The Wikidata entry on Johann Sebastian Bach (as displayed in the “Reasonator” tool), containing among other data the composer’s places of birth and death, family relations, entries in various bibliographic authority control databases, a list of compositions, and public monuments depicting him

The dream of a wiki-based, collaboratively edited repository of structured data that could be reused in Wikipedia infoboxes goes back to at least 2004, when Wikimedian Erik Möller (now the deputy director of the Wikimedia Foundation) posted a detailed proposal for such a project. The following years saw work on related efforts like the Semantic MediaWiki extension, and discussions of how to implement a central data repository for Wikimedia intensified in 2010 and 2011.

The development of Wikidata began in March 2012, led by Wikimedia Deutschland, the German chapter of the Wikimedia movement. Since Wikidata.org went live on 30 October 2012, a growing community of around 3,000 active contributors started building its database of ‘items’ (e.g. things, people or concepts), first by collecting topics that are already the subject of Wikipedia articles in several languages. An item’s central page on Wikidata replaces the complex web of language links that previously connected these articles about the same topic in different Wikipedia versions.

Wikidata’s collection of these items now numbers over 10 million. The community also began to enrich Wikidata’s database with factual statements about these topics (data like the mayor of a city, the ISBN of a book, the languages spoken in a country, etc.). This information has now become available for use on Wikipedia itself, and Wikipedians on many language Wikipedias have already started to add it to articles, or discuss how to make best use of it.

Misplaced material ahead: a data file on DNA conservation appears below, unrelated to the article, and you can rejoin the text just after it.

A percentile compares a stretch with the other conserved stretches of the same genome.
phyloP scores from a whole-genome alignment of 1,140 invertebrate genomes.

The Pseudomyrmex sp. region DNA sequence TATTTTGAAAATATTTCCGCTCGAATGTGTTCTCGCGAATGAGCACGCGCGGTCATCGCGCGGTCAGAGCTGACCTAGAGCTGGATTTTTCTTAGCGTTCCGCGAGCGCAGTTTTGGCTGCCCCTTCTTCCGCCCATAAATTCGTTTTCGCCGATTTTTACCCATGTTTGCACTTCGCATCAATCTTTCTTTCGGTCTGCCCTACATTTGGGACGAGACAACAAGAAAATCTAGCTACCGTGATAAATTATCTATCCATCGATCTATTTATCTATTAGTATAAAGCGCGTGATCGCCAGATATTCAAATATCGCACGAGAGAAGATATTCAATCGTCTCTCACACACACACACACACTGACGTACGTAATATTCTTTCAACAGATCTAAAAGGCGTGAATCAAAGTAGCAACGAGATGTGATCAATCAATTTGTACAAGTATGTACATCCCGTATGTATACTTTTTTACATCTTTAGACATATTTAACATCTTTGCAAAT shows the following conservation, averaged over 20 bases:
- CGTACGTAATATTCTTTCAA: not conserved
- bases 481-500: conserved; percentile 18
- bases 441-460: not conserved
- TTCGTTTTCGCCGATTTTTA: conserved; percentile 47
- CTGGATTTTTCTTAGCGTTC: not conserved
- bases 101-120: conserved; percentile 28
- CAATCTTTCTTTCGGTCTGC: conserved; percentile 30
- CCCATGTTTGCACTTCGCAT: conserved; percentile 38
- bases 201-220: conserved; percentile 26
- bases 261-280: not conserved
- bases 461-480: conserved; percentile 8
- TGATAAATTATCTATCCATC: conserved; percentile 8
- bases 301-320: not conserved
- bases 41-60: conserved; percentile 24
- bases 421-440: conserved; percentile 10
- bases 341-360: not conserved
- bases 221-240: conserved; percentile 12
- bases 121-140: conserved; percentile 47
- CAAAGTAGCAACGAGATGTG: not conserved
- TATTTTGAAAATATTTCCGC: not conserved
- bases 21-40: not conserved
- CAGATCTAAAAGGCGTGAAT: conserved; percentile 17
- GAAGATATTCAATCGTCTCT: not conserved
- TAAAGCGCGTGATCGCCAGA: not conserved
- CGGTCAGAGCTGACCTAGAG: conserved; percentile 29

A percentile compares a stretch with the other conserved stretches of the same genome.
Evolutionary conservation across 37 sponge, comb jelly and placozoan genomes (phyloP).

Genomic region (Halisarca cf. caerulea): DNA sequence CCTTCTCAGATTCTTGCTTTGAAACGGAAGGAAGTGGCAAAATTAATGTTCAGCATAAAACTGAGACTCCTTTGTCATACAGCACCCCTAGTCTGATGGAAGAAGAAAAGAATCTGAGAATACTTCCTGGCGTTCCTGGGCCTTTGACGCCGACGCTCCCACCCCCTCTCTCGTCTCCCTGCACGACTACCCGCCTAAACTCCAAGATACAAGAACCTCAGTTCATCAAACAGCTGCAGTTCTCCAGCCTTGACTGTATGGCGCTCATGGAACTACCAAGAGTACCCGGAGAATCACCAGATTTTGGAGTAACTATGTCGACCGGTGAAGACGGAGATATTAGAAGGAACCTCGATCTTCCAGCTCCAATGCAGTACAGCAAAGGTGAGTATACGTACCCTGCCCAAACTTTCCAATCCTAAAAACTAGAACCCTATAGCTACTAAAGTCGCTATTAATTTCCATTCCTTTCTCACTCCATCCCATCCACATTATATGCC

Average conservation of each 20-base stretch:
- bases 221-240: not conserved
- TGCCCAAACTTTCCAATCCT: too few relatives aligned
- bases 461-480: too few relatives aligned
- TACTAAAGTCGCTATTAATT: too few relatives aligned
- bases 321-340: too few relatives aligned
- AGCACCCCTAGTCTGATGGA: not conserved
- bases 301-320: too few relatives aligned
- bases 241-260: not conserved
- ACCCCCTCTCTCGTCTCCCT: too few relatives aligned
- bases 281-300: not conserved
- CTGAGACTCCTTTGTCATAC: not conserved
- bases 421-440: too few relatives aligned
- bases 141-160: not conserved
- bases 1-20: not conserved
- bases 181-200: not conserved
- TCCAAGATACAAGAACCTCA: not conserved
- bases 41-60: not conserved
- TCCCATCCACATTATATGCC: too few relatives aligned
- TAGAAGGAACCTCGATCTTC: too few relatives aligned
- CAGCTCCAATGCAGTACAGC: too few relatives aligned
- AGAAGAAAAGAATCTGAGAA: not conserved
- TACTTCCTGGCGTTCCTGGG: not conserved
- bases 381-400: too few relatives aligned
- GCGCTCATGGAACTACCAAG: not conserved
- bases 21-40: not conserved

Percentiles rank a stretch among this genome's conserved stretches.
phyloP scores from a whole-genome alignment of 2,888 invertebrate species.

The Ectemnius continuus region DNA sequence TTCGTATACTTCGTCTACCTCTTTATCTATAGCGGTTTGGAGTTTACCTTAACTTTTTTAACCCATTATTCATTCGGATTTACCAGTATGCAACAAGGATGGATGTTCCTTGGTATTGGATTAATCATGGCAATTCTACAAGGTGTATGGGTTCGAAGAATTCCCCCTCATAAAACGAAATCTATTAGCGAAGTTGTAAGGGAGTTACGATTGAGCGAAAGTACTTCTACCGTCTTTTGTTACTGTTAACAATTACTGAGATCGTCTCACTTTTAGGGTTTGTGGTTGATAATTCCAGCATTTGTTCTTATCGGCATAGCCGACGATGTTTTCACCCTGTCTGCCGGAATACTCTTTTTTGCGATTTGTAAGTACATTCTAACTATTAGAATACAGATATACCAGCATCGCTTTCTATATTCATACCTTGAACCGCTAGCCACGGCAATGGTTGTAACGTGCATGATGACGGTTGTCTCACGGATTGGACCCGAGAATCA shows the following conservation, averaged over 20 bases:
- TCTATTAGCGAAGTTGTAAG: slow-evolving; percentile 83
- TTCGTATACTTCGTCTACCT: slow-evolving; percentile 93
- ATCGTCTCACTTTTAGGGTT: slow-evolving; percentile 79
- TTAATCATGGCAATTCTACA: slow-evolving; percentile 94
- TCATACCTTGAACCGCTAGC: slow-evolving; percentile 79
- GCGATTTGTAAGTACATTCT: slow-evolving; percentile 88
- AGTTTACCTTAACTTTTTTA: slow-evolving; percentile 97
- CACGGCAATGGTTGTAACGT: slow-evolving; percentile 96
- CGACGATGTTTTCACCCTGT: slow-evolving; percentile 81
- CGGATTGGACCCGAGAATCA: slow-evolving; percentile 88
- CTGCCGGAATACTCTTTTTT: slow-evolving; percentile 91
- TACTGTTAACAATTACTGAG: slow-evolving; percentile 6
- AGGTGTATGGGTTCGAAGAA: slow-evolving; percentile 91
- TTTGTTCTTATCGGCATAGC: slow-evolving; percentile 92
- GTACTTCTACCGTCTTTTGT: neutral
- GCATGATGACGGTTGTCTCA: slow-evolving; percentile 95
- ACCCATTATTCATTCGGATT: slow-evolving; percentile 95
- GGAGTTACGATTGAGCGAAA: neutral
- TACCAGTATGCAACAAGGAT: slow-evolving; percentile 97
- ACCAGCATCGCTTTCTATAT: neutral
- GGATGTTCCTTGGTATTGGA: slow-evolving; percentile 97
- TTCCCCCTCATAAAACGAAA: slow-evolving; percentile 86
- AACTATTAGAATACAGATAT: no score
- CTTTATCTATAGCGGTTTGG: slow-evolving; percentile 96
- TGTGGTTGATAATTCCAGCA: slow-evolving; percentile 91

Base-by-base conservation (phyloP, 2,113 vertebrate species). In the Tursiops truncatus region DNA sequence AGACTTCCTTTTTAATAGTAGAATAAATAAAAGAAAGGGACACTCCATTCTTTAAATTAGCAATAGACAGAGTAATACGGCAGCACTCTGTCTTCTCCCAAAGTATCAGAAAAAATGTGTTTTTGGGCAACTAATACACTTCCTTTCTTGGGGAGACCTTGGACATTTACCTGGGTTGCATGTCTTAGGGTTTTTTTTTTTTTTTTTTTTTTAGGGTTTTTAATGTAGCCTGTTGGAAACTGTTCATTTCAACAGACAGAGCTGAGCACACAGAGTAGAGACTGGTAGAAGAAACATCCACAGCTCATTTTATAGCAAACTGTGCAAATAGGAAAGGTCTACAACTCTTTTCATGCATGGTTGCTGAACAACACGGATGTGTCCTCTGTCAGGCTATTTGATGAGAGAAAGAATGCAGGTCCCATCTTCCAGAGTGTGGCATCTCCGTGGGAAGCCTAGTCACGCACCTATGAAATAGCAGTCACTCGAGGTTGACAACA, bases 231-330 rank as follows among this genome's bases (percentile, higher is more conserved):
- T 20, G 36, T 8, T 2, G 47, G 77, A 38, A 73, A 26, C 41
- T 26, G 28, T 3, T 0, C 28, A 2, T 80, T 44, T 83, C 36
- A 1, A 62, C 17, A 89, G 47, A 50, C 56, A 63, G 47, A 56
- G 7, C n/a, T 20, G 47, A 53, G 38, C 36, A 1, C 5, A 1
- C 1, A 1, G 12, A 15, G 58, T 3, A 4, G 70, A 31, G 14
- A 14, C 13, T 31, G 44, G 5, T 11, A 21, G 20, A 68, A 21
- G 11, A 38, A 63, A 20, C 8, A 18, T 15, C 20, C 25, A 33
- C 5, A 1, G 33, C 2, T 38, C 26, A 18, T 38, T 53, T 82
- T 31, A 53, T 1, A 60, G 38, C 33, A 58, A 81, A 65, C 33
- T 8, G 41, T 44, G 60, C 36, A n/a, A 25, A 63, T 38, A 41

“It is the goal of Wikidata to collect the world’s complex knowledge in a structured manner so that anybody can benefit from it,” said Wikidata project director Denny Vrandečić. “Whether that’s readers of Wikipedia who are able to be up to date about certain facts or engineers who can use this data to create new products that improve the way we access knowledge.”

The next phase of Wikidata will allow for the automatic creation of lists and charts based on the data in Wikidata. Wikimedia Deutschland will continue to support the project with an engineering team that is dedicated to Wikidata’s second year of development and maintenance.